Table for Two: Why I Switched Careers

My jump from financial services sales to marketer for OpenTable

I often describe my career path as a jungle gym, rather than a corporate ladder.

When I applied to the UC Davis Bay Area MBA program, I was in the midst of a career change. I yearned to be a marketer in the restaurant industry, which I loved, but I was stuck in financial services and unsure of how I’d make the jump and follow my passion. Luckily, because of my experience at the Graduate School of Management, I navigated through the choppy waters of career change and figured out how to get there.

As you may imagine, venturing through a career transition is not easy. It never is. It presents a myriad of challenges that require you to carefully consider every decision and to take each step forward with perseverance and resilience.

The first steps weren’t easy, but they were the most important. I contemplated change for some time, but committing to it was a different story.

three women posing with award certificates
Gina DeMartini (middle) was one of three GSM students in 2010 to receive the GSM fellowship award. The others were Meredith Abby (left) and Elana Chavez Carey (right).

At the time, I had to weigh my career aspirations against my personal and financial goals. After weighing all the pros and cons, I knew it was time for me to resign from my job and acquire more knowledge by pursuing an MBA to pivot my career to a new function, and ultimately a new industry.

So I took action, jumped in head first, and didn’t look back.

Sales to School

It was the late-2000s, and at that time, I had been working for nearly seven years in financial services in a sales role that I started right out of college. While I was on an upward career trajectory and succeeding at work, I was emotionally disconnected.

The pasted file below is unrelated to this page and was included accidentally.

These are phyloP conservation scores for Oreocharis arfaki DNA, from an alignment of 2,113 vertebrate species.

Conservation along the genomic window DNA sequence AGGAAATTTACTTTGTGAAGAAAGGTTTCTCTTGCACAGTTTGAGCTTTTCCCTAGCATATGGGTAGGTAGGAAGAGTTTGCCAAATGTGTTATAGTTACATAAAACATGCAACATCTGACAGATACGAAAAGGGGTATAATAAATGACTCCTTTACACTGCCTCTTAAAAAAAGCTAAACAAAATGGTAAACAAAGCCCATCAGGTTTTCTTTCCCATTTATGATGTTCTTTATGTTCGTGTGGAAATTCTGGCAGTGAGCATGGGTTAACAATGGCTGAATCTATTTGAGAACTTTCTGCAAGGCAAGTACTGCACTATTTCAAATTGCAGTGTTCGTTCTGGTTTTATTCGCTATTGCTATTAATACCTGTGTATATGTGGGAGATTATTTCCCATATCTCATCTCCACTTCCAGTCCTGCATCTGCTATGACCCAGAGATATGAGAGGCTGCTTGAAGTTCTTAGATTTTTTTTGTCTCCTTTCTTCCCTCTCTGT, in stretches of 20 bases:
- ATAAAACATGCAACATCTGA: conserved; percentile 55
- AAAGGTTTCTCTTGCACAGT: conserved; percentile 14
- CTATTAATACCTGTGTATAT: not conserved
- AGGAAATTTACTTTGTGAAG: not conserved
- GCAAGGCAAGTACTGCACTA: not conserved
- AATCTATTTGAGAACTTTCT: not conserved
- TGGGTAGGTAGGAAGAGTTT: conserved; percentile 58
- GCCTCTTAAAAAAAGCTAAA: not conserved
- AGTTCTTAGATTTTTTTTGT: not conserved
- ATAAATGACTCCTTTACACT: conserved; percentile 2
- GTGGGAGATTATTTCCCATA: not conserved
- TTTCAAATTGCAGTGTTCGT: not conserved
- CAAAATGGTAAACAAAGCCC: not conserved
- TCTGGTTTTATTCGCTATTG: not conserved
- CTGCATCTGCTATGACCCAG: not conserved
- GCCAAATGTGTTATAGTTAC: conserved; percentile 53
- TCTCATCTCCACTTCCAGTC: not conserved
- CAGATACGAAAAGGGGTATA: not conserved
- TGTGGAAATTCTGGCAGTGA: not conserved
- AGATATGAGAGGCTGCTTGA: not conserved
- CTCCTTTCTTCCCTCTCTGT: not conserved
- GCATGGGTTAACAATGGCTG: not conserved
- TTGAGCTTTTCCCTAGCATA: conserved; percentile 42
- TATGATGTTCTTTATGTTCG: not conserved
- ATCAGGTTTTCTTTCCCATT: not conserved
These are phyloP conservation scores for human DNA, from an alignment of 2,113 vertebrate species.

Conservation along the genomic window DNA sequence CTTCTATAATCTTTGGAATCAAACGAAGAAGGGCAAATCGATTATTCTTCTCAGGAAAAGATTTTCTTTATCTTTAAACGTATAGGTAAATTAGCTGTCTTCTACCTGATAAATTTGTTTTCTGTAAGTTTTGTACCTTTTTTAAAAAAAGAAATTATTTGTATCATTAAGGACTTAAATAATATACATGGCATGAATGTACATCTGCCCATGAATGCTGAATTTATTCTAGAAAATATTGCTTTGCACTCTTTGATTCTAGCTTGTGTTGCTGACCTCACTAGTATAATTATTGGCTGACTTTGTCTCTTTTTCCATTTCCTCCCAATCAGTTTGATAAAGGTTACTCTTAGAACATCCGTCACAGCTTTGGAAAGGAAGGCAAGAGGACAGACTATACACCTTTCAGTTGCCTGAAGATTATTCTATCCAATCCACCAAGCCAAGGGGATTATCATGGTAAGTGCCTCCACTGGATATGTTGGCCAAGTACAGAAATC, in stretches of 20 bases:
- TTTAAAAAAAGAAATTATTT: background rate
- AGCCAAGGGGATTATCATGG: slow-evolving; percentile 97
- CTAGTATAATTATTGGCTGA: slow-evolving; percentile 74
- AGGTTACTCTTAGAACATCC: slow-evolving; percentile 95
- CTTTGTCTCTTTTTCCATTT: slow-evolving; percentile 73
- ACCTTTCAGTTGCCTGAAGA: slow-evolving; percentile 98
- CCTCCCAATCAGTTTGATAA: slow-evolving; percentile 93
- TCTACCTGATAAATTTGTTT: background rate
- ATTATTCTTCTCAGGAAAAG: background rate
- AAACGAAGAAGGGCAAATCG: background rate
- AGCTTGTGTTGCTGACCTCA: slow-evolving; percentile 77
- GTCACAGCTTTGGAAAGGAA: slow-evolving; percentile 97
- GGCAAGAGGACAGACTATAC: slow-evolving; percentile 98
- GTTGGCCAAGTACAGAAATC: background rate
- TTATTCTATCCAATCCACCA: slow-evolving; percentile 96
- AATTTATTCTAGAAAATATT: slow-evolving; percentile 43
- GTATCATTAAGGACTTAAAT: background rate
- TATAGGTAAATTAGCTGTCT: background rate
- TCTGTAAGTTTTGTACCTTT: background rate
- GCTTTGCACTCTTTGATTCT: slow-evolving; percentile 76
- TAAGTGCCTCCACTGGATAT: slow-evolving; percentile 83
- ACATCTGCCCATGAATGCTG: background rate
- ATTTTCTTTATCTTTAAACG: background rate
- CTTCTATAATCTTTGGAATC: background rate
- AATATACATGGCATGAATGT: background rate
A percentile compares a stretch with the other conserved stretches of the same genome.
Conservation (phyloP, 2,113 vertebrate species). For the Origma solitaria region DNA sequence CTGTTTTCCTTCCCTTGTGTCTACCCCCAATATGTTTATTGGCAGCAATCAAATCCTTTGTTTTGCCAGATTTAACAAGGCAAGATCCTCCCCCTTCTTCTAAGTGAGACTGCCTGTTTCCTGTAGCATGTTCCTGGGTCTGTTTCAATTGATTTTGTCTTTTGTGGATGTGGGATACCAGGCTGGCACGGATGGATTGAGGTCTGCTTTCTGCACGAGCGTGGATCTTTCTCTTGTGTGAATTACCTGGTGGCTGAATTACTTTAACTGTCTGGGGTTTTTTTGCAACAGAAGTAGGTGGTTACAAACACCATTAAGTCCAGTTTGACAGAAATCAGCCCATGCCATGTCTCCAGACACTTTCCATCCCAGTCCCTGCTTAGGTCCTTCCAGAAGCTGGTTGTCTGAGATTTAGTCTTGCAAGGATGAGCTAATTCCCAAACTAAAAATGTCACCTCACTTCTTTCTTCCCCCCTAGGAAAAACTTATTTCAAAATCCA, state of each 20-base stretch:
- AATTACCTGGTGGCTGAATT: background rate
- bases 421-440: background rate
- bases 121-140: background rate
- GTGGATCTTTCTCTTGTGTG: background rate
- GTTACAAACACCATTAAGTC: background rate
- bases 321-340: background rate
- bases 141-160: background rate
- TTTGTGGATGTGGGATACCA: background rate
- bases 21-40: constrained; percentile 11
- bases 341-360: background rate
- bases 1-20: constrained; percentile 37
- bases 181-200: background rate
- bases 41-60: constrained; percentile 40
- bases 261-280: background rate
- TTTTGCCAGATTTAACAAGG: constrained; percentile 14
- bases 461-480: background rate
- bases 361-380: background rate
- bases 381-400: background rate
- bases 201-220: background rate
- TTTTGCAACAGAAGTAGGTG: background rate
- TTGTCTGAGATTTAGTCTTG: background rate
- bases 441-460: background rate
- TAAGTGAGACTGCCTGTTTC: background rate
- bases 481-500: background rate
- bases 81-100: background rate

I envisioned my future as a marketer and sought to work in an industry that I was passionate about. If I stayed in the comfortable and secure spot that I was in, I would have never left.

So, rather than climb the corporate ladder in financial services—an area I knew I would not enjoy for long—I forced myself on a new venture filled with discomfort and change to pursue a future in the food industry.

It was scary and invigorating all at the same time.

My Love for Marketing

I wanted to step up my game as a marketer. While I understood how to position and sell products to our clients, I never had a chance to build, execute or own a brand or product marketing program—let alone manage a campaign from beginning to end.

I wanted to build upon my marketing education as a USC undergraduate. I needed to learn more about the ins and outs of marketing strategy, brand management, consumer behavior, pricing, digital and social media marketing, product marketing, market research and international marketing.

I wanted to learn it all and ultimately step into a position where I could build large-scale marketing programs and campaigns from strategy and planning to end-to-end execution.

Before I resigned from my sales job, I spent time researching and applying to grad schools. To become a marketer in an industry that I loved, I first needed to strengthen my marketing acumen and find the right MBA program to help me do that.